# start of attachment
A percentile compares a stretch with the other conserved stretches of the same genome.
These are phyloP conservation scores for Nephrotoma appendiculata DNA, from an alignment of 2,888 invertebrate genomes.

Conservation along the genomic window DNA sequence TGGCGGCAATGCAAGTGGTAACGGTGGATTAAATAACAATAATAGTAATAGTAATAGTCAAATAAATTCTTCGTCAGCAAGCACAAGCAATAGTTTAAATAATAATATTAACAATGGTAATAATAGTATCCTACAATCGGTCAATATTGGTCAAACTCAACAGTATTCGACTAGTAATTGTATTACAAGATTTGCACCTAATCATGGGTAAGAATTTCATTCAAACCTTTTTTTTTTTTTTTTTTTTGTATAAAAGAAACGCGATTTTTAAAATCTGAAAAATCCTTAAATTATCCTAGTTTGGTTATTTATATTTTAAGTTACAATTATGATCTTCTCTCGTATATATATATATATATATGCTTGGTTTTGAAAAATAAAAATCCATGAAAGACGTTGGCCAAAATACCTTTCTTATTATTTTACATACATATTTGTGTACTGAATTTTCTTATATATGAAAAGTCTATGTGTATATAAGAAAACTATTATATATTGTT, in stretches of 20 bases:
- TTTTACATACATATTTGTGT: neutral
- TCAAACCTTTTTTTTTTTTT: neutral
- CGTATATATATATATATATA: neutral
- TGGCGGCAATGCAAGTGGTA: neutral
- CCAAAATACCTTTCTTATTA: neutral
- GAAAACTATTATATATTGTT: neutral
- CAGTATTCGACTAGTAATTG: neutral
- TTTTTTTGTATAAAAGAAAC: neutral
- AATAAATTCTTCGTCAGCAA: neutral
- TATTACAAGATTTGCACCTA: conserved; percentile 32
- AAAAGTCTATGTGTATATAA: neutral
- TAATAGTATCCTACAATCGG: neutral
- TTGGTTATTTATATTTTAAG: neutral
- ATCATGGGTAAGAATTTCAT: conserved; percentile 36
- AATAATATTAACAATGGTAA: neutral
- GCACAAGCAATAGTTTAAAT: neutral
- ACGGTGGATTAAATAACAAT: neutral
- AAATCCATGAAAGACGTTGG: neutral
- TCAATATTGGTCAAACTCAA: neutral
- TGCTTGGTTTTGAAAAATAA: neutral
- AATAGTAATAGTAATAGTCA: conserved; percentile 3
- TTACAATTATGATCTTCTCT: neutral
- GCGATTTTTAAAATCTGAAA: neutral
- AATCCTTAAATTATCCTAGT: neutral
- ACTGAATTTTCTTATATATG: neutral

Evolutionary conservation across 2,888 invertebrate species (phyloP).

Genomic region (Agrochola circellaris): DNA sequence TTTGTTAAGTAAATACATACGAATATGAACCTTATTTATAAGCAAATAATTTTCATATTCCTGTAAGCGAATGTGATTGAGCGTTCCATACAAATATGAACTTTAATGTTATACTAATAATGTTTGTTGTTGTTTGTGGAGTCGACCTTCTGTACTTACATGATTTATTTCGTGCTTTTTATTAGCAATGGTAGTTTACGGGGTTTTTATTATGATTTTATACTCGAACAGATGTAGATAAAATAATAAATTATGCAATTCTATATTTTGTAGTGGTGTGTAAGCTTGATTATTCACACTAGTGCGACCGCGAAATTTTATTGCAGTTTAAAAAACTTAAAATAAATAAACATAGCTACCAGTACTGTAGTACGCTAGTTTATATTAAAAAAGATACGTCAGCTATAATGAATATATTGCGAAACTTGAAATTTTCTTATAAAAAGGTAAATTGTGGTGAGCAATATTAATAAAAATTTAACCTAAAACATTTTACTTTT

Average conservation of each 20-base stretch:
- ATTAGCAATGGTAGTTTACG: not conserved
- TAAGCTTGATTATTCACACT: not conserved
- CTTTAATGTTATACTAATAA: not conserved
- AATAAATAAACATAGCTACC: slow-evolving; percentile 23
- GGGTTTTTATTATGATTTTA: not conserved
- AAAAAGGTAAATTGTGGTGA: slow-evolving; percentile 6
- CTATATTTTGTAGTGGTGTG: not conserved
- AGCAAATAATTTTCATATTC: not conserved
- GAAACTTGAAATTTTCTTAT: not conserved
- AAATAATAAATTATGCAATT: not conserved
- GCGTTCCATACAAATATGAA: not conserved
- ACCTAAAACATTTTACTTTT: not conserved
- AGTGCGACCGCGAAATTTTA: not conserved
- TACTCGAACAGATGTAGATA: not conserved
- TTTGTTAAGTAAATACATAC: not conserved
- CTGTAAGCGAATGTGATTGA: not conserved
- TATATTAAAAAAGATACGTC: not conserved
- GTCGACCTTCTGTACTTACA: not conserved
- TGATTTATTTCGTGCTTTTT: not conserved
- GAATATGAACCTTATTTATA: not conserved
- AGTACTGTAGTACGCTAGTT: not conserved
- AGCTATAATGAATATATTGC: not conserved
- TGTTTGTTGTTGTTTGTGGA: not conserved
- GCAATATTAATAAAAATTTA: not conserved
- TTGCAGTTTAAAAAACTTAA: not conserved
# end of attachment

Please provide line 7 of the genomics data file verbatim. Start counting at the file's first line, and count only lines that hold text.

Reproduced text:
- TGGCGGCAATGCAAGTGGTA: neutral